The Colonial audit report contained five findings and made a total of 14 recommendations. Specifically, DAA found that Colonial improperly reported its investments in various subsidiaries using the consolidated method of accounting instead of the required equity method of accounting; Colonial incorrectly accounted for interest during construction; improperly recorded amounts for donations, charitable contributions, fines, penalties and lobbying expenses; incorrectly accounted for regulatory fees paid to federal agencies; and did not remove intrastate amounts when reporting certain line items on page 700 of Form 6.
Despite these findings, DAA did not observe significant financial or rate impact from any of the findings. Colonial accepted the findings in the audit report. In our view, the audit report can be viewed as a clean bill of health from FERC to Colonial as a result of the audit.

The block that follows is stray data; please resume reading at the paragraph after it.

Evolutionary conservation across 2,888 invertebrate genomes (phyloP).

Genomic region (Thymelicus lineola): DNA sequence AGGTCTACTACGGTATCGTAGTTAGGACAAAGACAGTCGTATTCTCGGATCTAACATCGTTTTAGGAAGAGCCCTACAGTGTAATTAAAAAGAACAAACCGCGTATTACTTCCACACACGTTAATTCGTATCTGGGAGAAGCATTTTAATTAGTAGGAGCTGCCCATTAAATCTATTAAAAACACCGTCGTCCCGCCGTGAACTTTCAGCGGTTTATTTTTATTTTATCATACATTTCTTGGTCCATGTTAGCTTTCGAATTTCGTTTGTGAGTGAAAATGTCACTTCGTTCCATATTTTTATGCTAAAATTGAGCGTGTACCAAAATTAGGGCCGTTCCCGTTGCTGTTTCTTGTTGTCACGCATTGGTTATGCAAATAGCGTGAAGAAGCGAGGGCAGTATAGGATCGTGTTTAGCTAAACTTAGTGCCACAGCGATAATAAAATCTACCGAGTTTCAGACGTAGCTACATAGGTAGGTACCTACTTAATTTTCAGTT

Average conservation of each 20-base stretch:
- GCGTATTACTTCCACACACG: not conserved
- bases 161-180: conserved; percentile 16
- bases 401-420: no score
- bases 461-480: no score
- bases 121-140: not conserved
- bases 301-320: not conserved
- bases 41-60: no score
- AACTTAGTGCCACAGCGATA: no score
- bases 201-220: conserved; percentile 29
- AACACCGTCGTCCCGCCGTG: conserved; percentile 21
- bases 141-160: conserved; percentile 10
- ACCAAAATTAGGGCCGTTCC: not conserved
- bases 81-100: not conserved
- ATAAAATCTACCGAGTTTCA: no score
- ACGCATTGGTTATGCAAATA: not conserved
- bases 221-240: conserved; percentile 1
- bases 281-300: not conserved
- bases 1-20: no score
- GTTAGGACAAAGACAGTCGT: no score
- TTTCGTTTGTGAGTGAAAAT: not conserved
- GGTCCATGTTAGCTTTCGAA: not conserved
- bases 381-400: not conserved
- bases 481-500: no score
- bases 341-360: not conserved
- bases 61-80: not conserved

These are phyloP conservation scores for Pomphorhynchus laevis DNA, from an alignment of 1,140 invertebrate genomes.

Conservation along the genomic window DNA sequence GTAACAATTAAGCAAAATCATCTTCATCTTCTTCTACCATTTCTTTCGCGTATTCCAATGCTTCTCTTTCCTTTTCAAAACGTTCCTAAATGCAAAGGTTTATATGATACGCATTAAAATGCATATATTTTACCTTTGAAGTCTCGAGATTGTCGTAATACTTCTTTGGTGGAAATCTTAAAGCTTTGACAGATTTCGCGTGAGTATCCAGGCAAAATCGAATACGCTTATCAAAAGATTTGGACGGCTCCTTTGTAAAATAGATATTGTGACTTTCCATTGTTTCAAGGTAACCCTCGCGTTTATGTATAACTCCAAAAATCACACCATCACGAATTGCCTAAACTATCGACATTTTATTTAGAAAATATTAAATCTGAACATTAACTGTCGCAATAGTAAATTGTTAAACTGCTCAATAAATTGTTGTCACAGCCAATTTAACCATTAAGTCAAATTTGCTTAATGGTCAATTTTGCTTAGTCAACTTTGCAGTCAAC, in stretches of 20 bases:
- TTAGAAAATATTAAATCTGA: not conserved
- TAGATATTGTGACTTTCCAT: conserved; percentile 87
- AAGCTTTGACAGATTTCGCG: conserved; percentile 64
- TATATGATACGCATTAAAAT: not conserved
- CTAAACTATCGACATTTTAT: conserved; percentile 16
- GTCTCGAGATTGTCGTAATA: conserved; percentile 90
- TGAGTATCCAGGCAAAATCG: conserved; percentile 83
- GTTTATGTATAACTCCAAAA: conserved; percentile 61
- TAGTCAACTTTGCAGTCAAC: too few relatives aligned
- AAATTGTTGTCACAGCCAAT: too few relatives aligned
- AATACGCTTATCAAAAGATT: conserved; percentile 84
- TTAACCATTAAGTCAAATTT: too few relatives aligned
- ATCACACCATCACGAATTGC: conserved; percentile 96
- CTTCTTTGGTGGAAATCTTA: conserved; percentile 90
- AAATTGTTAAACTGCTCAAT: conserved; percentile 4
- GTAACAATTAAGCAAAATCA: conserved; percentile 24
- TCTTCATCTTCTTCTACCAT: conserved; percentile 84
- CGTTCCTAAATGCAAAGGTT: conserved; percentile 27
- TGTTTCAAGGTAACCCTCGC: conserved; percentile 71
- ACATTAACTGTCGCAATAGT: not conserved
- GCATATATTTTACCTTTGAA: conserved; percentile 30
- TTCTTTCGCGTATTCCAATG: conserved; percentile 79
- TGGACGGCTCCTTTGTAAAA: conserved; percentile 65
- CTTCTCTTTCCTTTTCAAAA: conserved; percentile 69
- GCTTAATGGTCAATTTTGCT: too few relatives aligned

In addition to the findings above, FERC made 14 recommendations to the pipeline to correct and avoid future accounting issues. The audit report required Colonial to submit to staff within 30 days plans for implementing the 14 recommendations contained in the audit report and to submit quarterly reports describing progress toward implementing the recommendations. Colonial though has already made changes to comply with DAA’s findings.
Colonial implemented procedures for using the equity method of accounting and has revised its accounting policies for reporting construction costs and charitable and other non-operating expenses as well as correcting the Form 6 errors. Finally, Colonial reported that it will update its accounting policies and procedures for reporting fees paid to federal agencies in the first quarter of fiscal year 2015.